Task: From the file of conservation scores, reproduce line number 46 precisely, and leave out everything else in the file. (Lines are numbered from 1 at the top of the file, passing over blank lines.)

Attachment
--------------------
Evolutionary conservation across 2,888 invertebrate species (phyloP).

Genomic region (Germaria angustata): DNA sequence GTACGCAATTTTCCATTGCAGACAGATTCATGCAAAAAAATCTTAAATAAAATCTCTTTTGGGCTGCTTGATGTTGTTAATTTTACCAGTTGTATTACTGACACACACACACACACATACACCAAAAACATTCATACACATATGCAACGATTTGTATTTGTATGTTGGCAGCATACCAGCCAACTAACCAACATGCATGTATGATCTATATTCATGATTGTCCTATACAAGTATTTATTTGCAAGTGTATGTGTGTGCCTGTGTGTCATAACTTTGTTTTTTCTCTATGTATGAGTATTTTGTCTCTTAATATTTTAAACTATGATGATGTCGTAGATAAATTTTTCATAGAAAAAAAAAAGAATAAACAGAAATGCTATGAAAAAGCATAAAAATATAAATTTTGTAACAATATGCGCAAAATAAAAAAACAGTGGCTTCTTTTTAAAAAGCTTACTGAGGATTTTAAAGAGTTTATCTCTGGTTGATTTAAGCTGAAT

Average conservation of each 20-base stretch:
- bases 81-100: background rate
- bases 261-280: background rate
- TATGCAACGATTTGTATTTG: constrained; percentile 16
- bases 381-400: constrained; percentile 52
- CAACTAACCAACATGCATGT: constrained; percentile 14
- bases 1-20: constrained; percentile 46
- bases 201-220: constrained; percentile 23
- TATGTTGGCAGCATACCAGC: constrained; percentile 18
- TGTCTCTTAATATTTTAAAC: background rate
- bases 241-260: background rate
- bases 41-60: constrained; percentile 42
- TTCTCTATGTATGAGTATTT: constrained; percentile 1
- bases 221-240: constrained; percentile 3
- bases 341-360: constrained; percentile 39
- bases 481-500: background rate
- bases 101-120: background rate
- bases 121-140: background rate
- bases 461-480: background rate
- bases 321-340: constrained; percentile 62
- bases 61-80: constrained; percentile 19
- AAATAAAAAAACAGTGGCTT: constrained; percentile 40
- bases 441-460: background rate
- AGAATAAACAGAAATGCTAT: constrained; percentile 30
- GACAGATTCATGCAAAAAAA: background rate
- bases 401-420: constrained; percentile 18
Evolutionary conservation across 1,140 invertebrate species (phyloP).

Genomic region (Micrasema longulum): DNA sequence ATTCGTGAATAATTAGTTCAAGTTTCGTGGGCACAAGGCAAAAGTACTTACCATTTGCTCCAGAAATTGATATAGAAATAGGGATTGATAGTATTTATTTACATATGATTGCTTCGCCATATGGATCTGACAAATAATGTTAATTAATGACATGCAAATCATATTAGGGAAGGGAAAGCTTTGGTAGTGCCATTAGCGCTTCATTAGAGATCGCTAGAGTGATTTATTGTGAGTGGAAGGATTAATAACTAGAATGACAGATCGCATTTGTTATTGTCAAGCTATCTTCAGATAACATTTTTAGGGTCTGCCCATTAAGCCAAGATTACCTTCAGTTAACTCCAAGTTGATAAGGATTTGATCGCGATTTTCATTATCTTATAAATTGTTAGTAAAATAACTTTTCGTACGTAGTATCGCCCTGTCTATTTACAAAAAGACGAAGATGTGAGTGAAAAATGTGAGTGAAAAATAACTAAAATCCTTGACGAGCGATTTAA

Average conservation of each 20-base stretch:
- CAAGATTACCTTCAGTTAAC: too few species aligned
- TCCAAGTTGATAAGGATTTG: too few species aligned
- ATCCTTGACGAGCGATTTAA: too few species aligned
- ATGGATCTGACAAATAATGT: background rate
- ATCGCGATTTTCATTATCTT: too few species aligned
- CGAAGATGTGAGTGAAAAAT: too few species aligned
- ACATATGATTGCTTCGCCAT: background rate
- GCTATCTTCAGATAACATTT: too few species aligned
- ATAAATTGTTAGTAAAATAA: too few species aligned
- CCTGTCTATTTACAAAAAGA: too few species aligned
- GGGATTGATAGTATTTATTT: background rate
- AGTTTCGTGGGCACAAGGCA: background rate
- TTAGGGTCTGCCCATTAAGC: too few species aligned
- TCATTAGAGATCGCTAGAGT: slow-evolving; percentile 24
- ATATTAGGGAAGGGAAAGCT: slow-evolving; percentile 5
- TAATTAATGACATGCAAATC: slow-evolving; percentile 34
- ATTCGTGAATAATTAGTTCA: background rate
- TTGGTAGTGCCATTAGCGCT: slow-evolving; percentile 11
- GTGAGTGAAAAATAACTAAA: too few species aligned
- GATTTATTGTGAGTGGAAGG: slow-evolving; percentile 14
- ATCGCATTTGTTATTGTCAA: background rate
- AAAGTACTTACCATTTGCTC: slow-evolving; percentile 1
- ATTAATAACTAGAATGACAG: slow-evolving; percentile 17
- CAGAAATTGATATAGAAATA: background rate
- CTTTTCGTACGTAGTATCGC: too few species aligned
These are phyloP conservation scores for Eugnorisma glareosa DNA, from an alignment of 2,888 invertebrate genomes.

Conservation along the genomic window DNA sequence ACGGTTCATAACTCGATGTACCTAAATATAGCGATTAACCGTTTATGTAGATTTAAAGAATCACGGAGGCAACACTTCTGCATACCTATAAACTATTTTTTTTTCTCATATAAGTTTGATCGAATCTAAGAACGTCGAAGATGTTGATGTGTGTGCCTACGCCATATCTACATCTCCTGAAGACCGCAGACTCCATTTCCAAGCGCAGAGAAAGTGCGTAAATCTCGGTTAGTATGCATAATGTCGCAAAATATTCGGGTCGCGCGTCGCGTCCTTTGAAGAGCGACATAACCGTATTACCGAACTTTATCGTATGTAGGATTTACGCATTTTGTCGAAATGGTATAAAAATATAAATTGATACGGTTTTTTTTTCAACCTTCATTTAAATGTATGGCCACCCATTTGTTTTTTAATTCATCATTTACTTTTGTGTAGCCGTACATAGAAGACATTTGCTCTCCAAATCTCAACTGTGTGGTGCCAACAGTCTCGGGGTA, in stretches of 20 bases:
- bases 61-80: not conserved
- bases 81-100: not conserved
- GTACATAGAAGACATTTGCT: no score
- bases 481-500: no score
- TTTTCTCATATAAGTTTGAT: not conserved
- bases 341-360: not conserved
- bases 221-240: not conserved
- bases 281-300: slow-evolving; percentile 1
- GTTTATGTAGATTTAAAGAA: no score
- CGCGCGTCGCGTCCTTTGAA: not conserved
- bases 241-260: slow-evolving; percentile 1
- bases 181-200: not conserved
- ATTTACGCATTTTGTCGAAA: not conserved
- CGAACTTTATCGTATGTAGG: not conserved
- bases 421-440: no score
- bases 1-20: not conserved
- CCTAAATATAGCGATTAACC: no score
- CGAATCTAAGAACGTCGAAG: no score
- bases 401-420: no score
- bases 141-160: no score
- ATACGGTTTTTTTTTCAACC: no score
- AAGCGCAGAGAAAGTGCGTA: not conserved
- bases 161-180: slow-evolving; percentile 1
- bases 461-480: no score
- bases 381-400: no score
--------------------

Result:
- ATATTAGGGAAGGGAAAGCT: slow-evolving; percentile 5